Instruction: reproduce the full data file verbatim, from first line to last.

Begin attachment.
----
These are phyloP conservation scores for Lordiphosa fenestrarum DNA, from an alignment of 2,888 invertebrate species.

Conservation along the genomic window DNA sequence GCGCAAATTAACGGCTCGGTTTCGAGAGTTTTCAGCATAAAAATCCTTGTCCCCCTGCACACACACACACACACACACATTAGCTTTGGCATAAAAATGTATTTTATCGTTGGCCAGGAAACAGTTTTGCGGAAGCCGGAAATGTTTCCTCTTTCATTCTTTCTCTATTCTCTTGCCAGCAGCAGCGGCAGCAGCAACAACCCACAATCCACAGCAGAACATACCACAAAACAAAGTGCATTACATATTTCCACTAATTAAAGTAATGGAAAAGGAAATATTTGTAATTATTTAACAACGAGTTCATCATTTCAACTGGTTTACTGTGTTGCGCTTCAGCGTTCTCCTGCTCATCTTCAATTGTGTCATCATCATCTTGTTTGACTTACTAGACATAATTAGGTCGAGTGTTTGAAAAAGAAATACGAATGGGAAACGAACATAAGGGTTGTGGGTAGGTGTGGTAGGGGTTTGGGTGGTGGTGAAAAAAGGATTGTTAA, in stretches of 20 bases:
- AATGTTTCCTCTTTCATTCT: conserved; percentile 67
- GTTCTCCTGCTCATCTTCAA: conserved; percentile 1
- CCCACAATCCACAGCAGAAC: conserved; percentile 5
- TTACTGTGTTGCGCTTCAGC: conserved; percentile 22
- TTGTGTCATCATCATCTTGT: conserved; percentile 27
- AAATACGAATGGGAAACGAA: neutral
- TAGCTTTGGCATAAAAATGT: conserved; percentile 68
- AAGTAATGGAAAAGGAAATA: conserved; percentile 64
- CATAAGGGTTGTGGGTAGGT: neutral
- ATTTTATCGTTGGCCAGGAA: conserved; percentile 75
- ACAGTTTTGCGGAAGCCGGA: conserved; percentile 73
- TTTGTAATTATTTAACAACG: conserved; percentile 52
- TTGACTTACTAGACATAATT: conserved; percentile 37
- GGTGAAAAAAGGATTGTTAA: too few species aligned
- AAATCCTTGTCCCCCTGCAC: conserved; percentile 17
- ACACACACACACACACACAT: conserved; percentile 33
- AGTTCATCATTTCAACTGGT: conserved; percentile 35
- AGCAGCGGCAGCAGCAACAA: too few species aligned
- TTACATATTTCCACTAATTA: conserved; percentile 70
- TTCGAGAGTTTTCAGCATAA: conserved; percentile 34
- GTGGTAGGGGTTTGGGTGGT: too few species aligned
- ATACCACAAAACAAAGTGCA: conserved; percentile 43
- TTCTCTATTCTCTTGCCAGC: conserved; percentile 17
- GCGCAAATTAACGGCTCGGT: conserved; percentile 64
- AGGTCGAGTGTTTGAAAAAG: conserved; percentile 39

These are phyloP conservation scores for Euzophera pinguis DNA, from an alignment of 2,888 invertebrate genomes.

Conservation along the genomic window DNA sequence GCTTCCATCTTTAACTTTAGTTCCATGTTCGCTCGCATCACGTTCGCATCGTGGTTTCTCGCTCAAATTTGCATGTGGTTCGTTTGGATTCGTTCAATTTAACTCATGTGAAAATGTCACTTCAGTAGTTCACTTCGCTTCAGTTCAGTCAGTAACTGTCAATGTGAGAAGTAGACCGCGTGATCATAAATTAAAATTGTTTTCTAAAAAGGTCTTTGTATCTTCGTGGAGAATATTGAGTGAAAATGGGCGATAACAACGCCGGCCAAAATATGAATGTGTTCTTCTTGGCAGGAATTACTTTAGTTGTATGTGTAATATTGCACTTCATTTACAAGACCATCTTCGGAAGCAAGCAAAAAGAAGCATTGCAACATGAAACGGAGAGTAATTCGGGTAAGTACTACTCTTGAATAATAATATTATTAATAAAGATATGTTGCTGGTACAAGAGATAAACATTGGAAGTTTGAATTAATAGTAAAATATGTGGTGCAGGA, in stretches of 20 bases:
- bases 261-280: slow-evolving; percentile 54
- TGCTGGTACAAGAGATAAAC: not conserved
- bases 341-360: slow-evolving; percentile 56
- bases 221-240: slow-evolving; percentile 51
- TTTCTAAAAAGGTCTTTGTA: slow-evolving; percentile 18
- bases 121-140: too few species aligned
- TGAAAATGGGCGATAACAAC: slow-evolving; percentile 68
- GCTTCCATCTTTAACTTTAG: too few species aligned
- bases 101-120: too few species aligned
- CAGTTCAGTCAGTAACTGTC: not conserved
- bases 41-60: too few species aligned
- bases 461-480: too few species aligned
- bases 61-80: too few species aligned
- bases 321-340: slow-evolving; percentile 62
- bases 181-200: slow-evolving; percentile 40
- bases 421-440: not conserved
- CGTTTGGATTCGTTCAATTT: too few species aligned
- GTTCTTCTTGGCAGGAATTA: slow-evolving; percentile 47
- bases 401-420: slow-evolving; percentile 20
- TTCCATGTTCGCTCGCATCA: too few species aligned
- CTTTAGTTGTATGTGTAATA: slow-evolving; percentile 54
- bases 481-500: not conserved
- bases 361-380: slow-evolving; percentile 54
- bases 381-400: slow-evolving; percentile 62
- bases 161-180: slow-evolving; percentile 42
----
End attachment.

These are phyloP conservation scores for Lordiphosa fenestrarum DNA, from an alignment of 2,888 invertebrate species.

Conservation along the genomic window DNA sequence GCGCAAATTAACGGCTCGGTTTCGAGAGTTTTCAGCATAAAAATCCTTGTCCCCCTGCACACACACACACACACACACATTAGCTTTGGCATAAAAATGTATTTTATCGTTGGCCAGGAAACAGTTTTGCGGAAGCCGGAAATGTTTCCTCTTTCATTCTTTCTCTATTCTCTTGCCAGCAGCAGCGGCAGCAGCAACAACCCACAATCCACAGCAGAACATACCACAAAACAAAGTGCATTACATATTTCCACTAATTAAAGTAATGGAAAAGGAAATATTTGTAATTATTTAACAACGAGTTCATCATTTCAACTGGTTTACTGTGTTGCGCTTCAGCGTTCTCCTGCTCATCTTCAATTGTGTCATCATCATCTTGTTTGACTTACTAGACATAATTAGGTCGAGTGTTTGAAAAAGAAATACGAATGGGAAACGAACATAAGGGTTGTGGGTAGGTGTGGTAGGGGTTTGGGTGGTGGTGAAAAAAGGATTGTTAA, in stretches of 20 bases:
- AATGTTTCCTCTTTCATTCT: conserved; percentile 67
- GTTCTCCTGCTCATCTTCAA: conserved; percentile 1
- CCCACAATCCACAGCAGAAC: conserved; percentile 5
- TTACTGTGTTGCGCTTCAGC: conserved; percentile 22
- TTGTGTCATCATCATCTTGT: conserved; percentile 27
- AAATACGAATGGGAAACGAA: neutral
- TAGCTTTGGCATAAAAATGT: conserved; percentile 68
- AAGTAATGGAAAAGGAAATA: conserved; percentile 64
- CATAAGGGTTGTGGGTAGGT: neutral
- ATTTTATCGTTGGCCAGGAA: conserved; percentile 75
- ACAGTTTTGCGGAAGCCGGA: conserved; percentile 73
- TTTGTAATTATTTAACAACG: conserved; percentile 52
- TTGACTTACTAGACATAATT: conserved; percentile 37
- GGTGAAAAAAGGATTGTTAA: too few species aligned
- AAATCCTTGTCCCCCTGCAC: conserved; percentile 17
- ACACACACACACACACACAT: conserved; percentile 33
- AGTTCATCATTTCAACTGGT: conserved; percentile 35
- AGCAGCGGCAGCAGCAACAA: too few species aligned
- TTACATATTTCCACTAATTA: conserved; percentile 70
- TTCGAGAGTTTTCAGCATAA: conserved; percentile 34
- GTGGTAGGGGTTTGGGTGGT: too few species aligned
- ATACCACAAAACAAAGTGCA: conserved; percentile 43
- TTCTCTATTCTCTTGCCAGC: conserved; percentile 17
- GCGCAAATTAACGGCTCGGT: conserved; percentile 64
- AGGTCGAGTGTTTGAAAAAG: conserved; percentile 39

These are phyloP conservation scores for Euzophera pinguis DNA, from an alignment of 2,888 invertebrate genomes.

Conservation along the genomic window DNA sequence GCTTCCATCTTTAACTTTAGTTCCATGTTCGCTCGCATCACGTTCGCATCGTGGTTTCTCGCTCAAATTTGCATGTGGTTCGTTTGGATTCGTTCAATTTAACTCATGTGAAAATGTCACTTCAGTAGTTCACTTCGCTTCAGTTCAGTCAGTAACTGTCAATGTGAGAAGTAGACCGCGTGATCATAAATTAAAATTGTTTTCTAAAAAGGTCTTTGTATCTTCGTGGAGAATATTGAGTGAAAATGGGCGATAACAACGCCGGCCAAAATATGAATGTGTTCTTCTTGGCAGGAATTACTTTAGTTGTATGTGTAATATTGCACTTCATTTACAAGACCATCTTCGGAAGCAAGCAAAAAGAAGCATTGCAACATGAAACGGAGAGTAATTCGGGTAAGTACTACTCTTGAATAATAATATTATTAATAAAGATATGTTGCTGGTACAAGAGATAAACATTGGAAGTTTGAATTAATAGTAAAATATGTGGTGCAGGA, in stretches of 20 bases:
- bases 261-280: slow-evolving; percentile 54
- TGCTGGTACAAGAGATAAAC: not conserved
- bases 341-360: slow-evolving; percentile 56
- bases 221-240: slow-evolving; percentile 51
- TTTCTAAAAAGGTCTTTGTA: slow-evolving; percentile 18
- bases 121-140: too few species aligned
- TGAAAATGGGCGATAACAAC: slow-evolving; percentile 68
- GCTTCCATCTTTAACTTTAG: too few species aligned
- bases 101-120: too few species aligned
- CAGTTCAGTCAGTAACTGTC: not conserved
- bases 41-60: too few species aligned
- bases 461-480: too few species aligned
- bases 61-80: too few species aligned
- bases 321-340: slow-evolving; percentile 62
- bases 181-200: slow-evolving; percentile 40
- bases 421-440: not conserved
- CGTTTGGATTCGTTCAATTT: too few species aligned
- GTTCTTCTTGGCAGGAATTA: slow-evolving; percentile 47
- bases 401-420: slow-evolving; percentile 20
- TTCCATGTTCGCTCGCATCA: too few species aligned
- CTTTAGTTGTATGTGTAATA: slow-evolving; percentile 54
- bases 481-500: not conserved
- bases 361-380: slow-evolving; percentile 54
- bases 381-400: slow-evolving; percentile 62
- bases 161-180: slow-evolving; percentile 42